As a designer, one of the most enjoyable aspects of my work is being able to think visually for different clients and business areas. Each and every client has (and should have) a different visual approach that is correct for them. I had not previously worked for the Catholic Church, so this was an opportunity to think differently. It's almost like getting to exercise muscles that are not frequently used, or like exploring a different medium as an artist.
When I write about the design process I think that at times it comes off as a simple formula, a right or wrong issue, a mathematical equation. Although I do see many areas of the process that have well grounded reasoning, it is also critical to touch the emotions of an audience through creative expression. This combination is what makes effective design.
So after clearing the decks for the weekend and moving any obligations to other points on the calendar, I was able to get some uninterrupted time to create and think. It is one of the challenges of the design industry: some projects require time to think through a project, time to explore an idea and let it evolve. There needs to be uninterrupted time to play with thoughts and concepts. A weekday of phone calls and emails can at times obstruct the creative flow. So the short time frame for the WMOF logo added some stress but it forced me to carve out the only available time.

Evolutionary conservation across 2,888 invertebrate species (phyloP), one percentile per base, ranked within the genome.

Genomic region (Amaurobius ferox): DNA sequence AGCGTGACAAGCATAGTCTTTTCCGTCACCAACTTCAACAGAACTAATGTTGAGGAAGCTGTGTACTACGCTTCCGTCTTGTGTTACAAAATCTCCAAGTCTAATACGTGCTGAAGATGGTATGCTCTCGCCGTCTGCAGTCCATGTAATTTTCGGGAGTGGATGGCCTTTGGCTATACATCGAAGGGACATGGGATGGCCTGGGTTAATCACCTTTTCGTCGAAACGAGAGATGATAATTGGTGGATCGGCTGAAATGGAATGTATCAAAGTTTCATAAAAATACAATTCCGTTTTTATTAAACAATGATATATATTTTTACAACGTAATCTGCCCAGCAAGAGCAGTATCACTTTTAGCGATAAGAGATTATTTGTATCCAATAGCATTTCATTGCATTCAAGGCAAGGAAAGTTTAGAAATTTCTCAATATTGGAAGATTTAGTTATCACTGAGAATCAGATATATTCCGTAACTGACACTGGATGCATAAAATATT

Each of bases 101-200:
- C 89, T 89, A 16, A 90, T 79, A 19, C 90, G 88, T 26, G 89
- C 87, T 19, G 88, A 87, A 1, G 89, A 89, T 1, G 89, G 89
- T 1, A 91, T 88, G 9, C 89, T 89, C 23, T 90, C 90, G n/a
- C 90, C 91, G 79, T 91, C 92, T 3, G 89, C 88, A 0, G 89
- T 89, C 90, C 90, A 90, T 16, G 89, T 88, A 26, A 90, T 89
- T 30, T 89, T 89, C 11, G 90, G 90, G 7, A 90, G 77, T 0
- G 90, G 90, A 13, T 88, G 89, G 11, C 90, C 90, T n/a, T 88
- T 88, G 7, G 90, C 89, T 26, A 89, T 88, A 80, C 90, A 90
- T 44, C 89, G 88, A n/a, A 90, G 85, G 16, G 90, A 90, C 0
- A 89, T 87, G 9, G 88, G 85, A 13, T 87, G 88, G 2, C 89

I explored various ideas referencing images like cathedral rose windows, family unit images, globes, typographic solutions, I guess all the "usual suspects" for an assignment like this. One of the client's requests was to explore some imagery relating to Philadelphia like the Liberty Bell or a pretzel for example. Having been raised in the Philadelphia area, I have seen so many Philadelphia, cliché images that I was a little hesitant to go that direction in a logo. On the other hand, it's important at times for a designer to step outside their own biases. A comfortable chair, a pad and at times headphones with various styles of music work well in this early stage of brand development. I usually like to sketch very loose ideas of different possible approaches. It's almost like visual shorthand and is used to generate a wide variety of options. After about 8-10 pages, or maybe 40 -50 different "scribbles" I usually go through them and mark roughly 8-10 that I want to explore further. This next step involves some sort of transition from a rough idea to a tighter version on a computer. This too is a process of trying different options, working through a number of thoughts and lastly editing them down to a select group of options that I feel deliver the correct image for the client. In this case I think there were 6 or 7 in the final presentation to Brian Communications.